As our country continues to push for medical advancements, technological improvements and a sustainable quality of life, there is one common thread that ties these successes together – reliable electric power.
Each of us is impacted every day by electric transmission. We power multiple appliances and technologies in our homes and businesses. We expect to flip the switch and have the lights come on. But our current transmission grid is quickly reaching maximum capacity. Without new, reliable sources of electric energy that can handle increased demands, we are susceptible to regional voltage reductions (brownouts) and blackouts.
If this happens, it would not only be an inconvenience; it would have a crippling effect on our struggling economy and our everyday lives.
American Electric Power (AEP) and Allegheny Energy have partnered on a joint venture to build a new high-voltage, interstate transmission line. The Potomac-Appalachian Transmission Highline Project, or PATH, is a proposed 276 total line mile, single 765-kV transmission line that will go through West Virginia, cross into northern Virginia and end in western Maryland. PATH is part of the solution to some of the top energy experts’ plea for a new transmission system that will prevent looming reliability concerns.
The 765-kV transmission line offers the greatest load-carrying capacity currently in operation in the United States. It minimizes land use impacts and greatly reduces line loss that occurs over long distances. At this voltage, several times the power of lower voltage lines can be transmitted over long distances with only 200 feet right of way. 765-kV transmission offers greater reliability due to its line design, and with only one line outage per 100-mile year, its reliability surpasses all other voltage classes.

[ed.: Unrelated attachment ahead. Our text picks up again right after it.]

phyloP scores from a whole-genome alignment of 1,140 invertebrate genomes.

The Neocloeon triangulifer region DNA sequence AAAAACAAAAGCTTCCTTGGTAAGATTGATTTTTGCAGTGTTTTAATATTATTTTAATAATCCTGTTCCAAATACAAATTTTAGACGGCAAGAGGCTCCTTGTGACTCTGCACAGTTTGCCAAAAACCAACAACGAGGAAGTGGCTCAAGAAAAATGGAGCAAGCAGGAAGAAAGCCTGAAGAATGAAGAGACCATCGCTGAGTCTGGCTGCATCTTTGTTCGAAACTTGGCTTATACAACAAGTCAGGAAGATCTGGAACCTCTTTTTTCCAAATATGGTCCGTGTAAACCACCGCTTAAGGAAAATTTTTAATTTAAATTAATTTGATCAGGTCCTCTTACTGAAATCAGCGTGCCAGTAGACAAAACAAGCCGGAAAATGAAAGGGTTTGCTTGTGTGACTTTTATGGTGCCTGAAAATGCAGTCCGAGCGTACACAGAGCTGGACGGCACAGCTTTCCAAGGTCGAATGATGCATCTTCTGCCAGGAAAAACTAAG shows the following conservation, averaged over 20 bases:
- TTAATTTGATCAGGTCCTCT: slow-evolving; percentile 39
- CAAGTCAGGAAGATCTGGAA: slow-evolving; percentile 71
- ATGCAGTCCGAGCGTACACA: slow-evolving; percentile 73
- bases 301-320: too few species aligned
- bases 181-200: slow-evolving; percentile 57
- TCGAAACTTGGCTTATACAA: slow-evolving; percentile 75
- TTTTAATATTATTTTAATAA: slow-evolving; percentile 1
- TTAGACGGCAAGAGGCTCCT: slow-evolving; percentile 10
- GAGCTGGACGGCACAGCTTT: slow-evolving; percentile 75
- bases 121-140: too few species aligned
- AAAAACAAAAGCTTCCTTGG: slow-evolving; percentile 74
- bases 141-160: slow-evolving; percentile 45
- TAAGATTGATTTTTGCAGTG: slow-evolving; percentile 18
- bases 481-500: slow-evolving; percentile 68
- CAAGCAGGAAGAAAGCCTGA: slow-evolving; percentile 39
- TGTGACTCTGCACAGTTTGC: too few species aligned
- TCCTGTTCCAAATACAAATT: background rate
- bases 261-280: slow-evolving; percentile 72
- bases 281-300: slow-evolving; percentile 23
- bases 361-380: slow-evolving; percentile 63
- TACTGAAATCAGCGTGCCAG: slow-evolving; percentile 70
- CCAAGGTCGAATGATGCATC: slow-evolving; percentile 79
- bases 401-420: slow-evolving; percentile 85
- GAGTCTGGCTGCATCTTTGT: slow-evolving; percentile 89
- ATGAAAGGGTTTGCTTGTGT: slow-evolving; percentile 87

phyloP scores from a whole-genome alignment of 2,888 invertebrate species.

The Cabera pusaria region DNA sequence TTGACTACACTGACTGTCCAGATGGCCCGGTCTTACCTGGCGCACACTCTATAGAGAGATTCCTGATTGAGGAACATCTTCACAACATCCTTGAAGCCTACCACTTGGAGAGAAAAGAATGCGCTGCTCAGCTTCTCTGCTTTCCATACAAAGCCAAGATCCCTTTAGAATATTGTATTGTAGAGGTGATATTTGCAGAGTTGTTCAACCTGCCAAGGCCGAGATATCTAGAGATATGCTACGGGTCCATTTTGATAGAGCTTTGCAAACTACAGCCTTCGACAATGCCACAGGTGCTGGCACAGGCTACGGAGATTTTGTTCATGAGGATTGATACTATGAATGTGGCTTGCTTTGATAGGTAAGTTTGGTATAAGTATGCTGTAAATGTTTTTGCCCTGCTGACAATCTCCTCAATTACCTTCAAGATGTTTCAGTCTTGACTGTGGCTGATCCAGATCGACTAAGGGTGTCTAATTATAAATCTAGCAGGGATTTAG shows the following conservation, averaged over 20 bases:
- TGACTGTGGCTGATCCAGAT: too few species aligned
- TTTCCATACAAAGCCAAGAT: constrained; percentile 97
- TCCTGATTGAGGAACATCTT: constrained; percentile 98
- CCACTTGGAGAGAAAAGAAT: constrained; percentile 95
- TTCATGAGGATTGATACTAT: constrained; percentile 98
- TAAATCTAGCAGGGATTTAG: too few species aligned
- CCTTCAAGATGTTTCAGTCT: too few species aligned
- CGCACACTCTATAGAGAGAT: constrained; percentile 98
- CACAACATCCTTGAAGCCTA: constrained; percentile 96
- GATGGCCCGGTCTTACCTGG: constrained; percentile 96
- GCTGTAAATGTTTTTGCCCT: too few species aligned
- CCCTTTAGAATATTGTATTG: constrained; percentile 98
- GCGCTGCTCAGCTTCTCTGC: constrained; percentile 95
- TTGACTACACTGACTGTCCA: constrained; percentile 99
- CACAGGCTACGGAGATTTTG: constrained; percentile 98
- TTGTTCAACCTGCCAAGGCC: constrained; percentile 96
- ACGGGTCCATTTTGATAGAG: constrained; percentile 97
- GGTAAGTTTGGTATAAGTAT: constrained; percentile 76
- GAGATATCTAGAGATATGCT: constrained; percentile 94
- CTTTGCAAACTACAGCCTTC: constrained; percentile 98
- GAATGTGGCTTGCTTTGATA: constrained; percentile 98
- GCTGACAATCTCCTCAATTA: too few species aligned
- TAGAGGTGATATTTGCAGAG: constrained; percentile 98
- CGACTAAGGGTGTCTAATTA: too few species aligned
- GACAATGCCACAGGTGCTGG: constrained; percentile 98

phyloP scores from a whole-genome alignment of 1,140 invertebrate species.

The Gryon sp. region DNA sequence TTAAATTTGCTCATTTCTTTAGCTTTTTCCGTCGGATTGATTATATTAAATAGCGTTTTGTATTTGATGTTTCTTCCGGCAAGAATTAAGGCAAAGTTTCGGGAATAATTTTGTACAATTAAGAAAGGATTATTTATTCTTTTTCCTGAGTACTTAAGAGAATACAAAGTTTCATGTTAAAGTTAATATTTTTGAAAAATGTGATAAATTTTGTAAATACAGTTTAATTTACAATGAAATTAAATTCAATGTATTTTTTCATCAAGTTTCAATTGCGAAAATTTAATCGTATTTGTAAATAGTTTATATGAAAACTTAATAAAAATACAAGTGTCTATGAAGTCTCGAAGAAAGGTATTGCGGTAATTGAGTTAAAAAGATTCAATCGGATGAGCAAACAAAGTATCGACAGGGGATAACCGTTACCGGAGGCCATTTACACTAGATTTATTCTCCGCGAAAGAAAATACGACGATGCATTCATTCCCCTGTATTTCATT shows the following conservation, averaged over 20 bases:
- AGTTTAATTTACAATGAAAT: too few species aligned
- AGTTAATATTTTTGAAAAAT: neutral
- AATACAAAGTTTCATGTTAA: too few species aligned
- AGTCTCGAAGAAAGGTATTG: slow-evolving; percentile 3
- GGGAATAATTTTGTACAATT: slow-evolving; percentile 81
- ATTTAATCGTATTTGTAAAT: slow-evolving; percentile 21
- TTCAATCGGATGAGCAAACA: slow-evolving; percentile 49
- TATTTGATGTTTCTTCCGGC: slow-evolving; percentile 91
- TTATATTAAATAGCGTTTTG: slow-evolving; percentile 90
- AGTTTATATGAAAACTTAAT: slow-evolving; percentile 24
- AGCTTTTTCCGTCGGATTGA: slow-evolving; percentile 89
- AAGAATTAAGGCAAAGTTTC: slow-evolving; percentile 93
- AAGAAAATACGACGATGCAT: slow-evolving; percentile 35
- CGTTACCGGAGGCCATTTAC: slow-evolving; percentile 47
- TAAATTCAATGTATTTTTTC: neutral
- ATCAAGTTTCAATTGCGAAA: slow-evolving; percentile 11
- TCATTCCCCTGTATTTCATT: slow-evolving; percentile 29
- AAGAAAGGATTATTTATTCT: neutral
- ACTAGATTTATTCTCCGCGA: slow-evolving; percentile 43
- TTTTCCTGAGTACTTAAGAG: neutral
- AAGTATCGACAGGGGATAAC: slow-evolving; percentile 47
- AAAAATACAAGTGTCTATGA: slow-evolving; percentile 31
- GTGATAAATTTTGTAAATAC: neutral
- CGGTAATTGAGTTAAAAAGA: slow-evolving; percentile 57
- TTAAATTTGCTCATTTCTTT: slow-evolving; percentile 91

The use of this technology for PATH prevails over any other feasible option, yet there are lingering questions regarding the use of HVDC underground lines. HVDC cables are only considered when no other feasible options exist. Significant lengths of HVDC cable are underwater where future interconnections are not a factor. These cables consume a significant amount of energy, and require large, complex and very expensive multi-story structures. Additionally, no transmission line of this length, voltage or capacity has ever been placed underground. Also, the cost of an underground system adds significantly to the overall project cost – as much as 10 to 20 times – and those additional costs could be allocated to the locale requiring such use. In my experience, this is not a viable option for Virginia ratepayers.
Although only a small portion of the line will be located in Virginia everyone will benefit from the project. PATH will help ensure our regional power supply can handle increased demand and foster the development and transmission of renewable resources by helping to carry energy to consumers across our region.
As a former chairman of the Virginia State Corporation Commission, I recognize how critical PATH is to our future. We should not wait for our current system to fail before we make the decision to ensure our quality of life through a new, reliable power source for our region’s future energy needs.
I encourage all members of the public to visit PATH’s Web site (www.pathtransmission.com) to learn more.
Theodore V. Morrison is the former chairman of the Virginia State Corporation Commission.